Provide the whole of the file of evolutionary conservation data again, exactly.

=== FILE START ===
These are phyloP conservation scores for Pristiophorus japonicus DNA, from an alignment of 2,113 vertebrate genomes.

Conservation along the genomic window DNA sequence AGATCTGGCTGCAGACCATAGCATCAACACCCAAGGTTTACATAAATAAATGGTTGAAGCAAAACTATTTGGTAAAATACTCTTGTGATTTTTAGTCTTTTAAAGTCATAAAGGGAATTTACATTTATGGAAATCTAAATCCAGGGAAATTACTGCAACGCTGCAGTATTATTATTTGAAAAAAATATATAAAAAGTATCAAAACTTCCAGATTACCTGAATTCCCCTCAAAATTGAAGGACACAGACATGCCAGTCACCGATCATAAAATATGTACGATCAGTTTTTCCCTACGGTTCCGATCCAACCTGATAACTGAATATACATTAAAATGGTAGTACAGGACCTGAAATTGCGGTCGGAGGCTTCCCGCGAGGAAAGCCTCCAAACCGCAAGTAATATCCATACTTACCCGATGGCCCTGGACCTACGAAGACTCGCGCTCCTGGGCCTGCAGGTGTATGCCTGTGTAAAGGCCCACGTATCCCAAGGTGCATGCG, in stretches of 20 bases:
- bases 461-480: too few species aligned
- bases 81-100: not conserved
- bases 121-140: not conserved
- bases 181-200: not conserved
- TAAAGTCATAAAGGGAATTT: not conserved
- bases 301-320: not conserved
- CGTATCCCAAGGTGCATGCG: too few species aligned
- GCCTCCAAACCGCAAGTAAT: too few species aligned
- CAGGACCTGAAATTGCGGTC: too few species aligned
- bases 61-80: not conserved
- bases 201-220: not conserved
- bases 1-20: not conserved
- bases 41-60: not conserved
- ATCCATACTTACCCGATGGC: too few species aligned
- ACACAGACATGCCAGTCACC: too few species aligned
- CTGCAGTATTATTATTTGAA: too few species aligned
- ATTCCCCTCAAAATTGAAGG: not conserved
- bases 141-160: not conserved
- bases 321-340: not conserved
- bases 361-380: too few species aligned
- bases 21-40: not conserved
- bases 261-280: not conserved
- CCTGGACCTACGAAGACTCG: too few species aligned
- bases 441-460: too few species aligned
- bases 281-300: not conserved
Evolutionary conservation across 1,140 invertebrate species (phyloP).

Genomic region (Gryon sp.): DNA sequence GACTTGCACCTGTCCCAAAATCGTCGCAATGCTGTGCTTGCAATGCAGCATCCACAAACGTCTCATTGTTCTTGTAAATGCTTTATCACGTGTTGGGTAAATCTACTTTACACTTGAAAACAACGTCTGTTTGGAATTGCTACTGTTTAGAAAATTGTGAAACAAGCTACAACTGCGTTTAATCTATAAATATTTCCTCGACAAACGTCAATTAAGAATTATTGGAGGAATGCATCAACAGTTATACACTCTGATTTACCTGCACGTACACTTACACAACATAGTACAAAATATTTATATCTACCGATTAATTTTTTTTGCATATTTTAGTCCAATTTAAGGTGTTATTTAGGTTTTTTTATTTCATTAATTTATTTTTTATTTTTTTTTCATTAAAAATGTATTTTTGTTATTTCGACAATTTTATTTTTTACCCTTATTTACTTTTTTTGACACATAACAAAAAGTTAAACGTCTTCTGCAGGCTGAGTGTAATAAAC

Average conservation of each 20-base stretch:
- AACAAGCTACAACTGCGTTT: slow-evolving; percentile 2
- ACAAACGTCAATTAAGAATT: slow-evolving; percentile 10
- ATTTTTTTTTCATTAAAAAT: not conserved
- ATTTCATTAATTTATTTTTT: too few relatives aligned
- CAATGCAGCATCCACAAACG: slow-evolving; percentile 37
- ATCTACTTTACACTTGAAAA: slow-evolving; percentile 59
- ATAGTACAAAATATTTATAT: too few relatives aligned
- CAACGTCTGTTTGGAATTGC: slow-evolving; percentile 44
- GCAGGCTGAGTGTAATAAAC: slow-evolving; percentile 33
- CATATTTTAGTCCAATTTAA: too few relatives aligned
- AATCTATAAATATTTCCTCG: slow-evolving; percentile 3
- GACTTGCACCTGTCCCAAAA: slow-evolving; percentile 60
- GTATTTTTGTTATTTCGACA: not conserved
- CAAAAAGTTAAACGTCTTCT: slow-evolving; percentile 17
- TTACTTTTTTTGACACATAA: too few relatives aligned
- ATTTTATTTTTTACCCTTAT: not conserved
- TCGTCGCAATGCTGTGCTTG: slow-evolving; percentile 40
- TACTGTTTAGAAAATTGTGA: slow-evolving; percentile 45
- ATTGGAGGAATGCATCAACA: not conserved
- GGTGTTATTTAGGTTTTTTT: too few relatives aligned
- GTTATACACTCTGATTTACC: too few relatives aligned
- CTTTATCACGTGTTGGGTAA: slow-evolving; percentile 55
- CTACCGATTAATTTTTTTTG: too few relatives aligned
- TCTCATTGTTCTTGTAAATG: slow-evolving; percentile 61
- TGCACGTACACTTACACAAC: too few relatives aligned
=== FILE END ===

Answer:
These are phyloP conservation scores for Pristiophorus japonicus DNA, from an alignment of 2,113 vertebrate genomes.

Conservation along the genomic window DNA sequence AGATCTGGCTGCAGACCATAGCATCAACACCCAAGGTTTACATAAATAAATGGTTGAAGCAAAACTATTTGGTAAAATACTCTTGTGATTTTTAGTCTTTTAAAGTCATAAAGGGAATTTACATTTATGGAAATCTAAATCCAGGGAAATTACTGCAACGCTGCAGTATTATTATTTGAAAAAAATATATAAAAAGTATCAAAACTTCCAGATTACCTGAATTCCCCTCAAAATTGAAGGACACAGACATGCCAGTCACCGATCATAAAATATGTACGATCAGTTTTTCCCTACGGTTCCGATCCAACCTGATAACTGAATATACATTAAAATGGTAGTACAGGACCTGAAATTGCGGTCGGAGGCTTCCCGCGAGGAAAGCCTCCAAACCGCAAGTAATATCCATACTTACCCGATGGCCCTGGACCTACGAAGACTCGCGCTCCTGGGCCTGCAGGTGTATGCCTGTGTAAAGGCCCACGTATCCCAAGGTGCATGCG, in stretches of 20 bases:
- bases 461-480: too few species aligned
- bases 81-100: not conserved
- bases 121-140: not conserved
- bases 181-200: not conserved
- TAAAGTCATAAAGGGAATTT: not conserved
- bases 301-320: not conserved
- CGTATCCCAAGGTGCATGCG: too few species aligned
- GCCTCCAAACCGCAAGTAAT: too few species aligned
- CAGGACCTGAAATTGCGGTC: too few species aligned
- bases 61-80: not conserved
- bases 201-220: not conserved
- bases 1-20: not conserved
- bases 41-60: not conserved
- ATCCATACTTACCCGATGGC: too few species aligned
- ACACAGACATGCCAGTCACC: too few species aligned
- CTGCAGTATTATTATTTGAA: too few species aligned
- ATTCCCCTCAAAATTGAAGG: not conserved
- bases 141-160: not conserved
- bases 321-340: not conserved
- bases 361-380: too few species aligned
- bases 21-40: not conserved
- bases 261-280: not conserved
- CCTGGACCTACGAAGACTCG: too few species aligned
- bases 441-460: too few species aligned
- bases 281-300: not conserved
Evolutionary conservation across 1,140 invertebrate species (phyloP).

Genomic region (Gryon sp.): DNA sequence GACTTGCACCTGTCCCAAAATCGTCGCAATGCTGTGCTTGCAATGCAGCATCCACAAACGTCTCATTGTTCTTGTAAATGCTTTATCACGTGTTGGGTAAATCTACTTTACACTTGAAAACAACGTCTGTTTGGAATTGCTACTGTTTAGAAAATTGTGAAACAAGCTACAACTGCGTTTAATCTATAAATATTTCCTCGACAAACGTCAATTAAGAATTATTGGAGGAATGCATCAACAGTTATACACTCTGATTTACCTGCACGTACACTTACACAACATAGTACAAAATATTTATATCTACCGATTAATTTTTTTTGCATATTTTAGTCCAATTTAAGGTGTTATTTAGGTTTTTTTATTTCATTAATTTATTTTTTATTTTTTTTTCATTAAAAATGTATTTTTGTTATTTCGACAATTTTATTTTTTACCCTTATTTACTTTTTTTGACACATAACAAAAAGTTAAACGTCTTCTGCAGGCTGAGTGTAATAAAC

Average conservation of each 20-base stretch:
- AACAAGCTACAACTGCGTTT: slow-evolving; percentile 2
- ACAAACGTCAATTAAGAATT: slow-evolving; percentile 10
- ATTTTTTTTTCATTAAAAAT: not conserved
- ATTTCATTAATTTATTTTTT: too few relatives aligned
- CAATGCAGCATCCACAAACG: slow-evolving; percentile 37
- ATCTACTTTACACTTGAAAA: slow-evolving; percentile 59
- ATAGTACAAAATATTTATAT: too few relatives aligned
- CAACGTCTGTTTGGAATTGC: slow-evolving; percentile 44
- GCAGGCTGAGTGTAATAAAC: slow-evolving; percentile 33
- CATATTTTAGTCCAATTTAA: too few relatives aligned
- AATCTATAAATATTTCCTCG: slow-evolving; percentile 3
- GACTTGCACCTGTCCCAAAA: slow-evolving; percentile 60
- GTATTTTTGTTATTTCGACA: not conserved
- CAAAAAGTTAAACGTCTTCT: slow-evolving; percentile 17
- TTACTTTTTTTGACACATAA: too few relatives aligned
- ATTTTATTTTTTACCCTTAT: not conserved
- TCGTCGCAATGCTGTGCTTG: slow-evolving; percentile 40
- TACTGTTTAGAAAATTGTGA: slow-evolving; percentile 45
- ATTGGAGGAATGCATCAACA: not conserved
- GGTGTTATTTAGGTTTTTTT: too few relatives aligned
- GTTATACACTCTGATTTACC: too few relatives aligned
- CTTTATCACGTGTTGGGTAA: slow-evolving; percentile 55
- CTACCGATTAATTTTTTTTG: too few relatives aligned
- TCTCATTGTTCTTGTAAATG: slow-evolving; percentile 61
- TGCACGTACACTTACACAAC: too few relatives aligned